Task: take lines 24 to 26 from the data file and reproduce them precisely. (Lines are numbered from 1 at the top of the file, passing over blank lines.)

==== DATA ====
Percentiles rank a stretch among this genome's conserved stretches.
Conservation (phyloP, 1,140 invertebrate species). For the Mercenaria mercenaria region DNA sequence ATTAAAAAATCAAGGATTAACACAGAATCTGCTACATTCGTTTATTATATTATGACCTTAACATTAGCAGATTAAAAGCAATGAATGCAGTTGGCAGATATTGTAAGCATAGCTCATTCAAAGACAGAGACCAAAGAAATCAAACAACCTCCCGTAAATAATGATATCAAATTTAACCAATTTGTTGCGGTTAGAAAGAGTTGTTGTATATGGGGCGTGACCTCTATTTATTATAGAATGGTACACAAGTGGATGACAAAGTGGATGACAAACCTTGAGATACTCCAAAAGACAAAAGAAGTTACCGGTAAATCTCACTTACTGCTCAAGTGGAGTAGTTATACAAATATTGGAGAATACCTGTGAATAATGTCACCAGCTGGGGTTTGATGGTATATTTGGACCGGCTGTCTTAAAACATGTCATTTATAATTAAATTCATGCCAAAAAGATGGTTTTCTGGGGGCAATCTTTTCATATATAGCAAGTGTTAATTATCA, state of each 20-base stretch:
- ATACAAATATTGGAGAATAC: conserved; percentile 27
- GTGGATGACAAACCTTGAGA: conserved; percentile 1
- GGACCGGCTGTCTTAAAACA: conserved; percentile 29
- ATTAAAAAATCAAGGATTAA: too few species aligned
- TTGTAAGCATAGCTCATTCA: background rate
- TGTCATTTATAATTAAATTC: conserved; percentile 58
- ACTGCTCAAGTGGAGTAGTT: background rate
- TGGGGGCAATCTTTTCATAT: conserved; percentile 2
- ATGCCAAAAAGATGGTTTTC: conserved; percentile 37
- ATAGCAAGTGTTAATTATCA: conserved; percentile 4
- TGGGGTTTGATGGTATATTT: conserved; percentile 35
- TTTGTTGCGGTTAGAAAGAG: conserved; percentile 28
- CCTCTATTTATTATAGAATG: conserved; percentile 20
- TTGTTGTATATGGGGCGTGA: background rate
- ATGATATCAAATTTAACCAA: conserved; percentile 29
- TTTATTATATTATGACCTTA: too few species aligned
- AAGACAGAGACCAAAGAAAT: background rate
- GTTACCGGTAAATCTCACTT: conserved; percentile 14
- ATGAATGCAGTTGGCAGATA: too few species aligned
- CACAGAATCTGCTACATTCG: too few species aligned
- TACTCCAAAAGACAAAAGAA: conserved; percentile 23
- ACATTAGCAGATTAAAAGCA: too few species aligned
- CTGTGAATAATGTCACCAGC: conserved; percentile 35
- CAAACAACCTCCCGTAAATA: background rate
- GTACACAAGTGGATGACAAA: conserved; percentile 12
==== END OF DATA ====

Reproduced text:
- ACATTAGCAGATTAAAAGCA: too few species aligned
- CTGTGAATAATGTCACCAGC: conserved; percentile 35
- CAAACAACCTCCCGTAAATA: background rate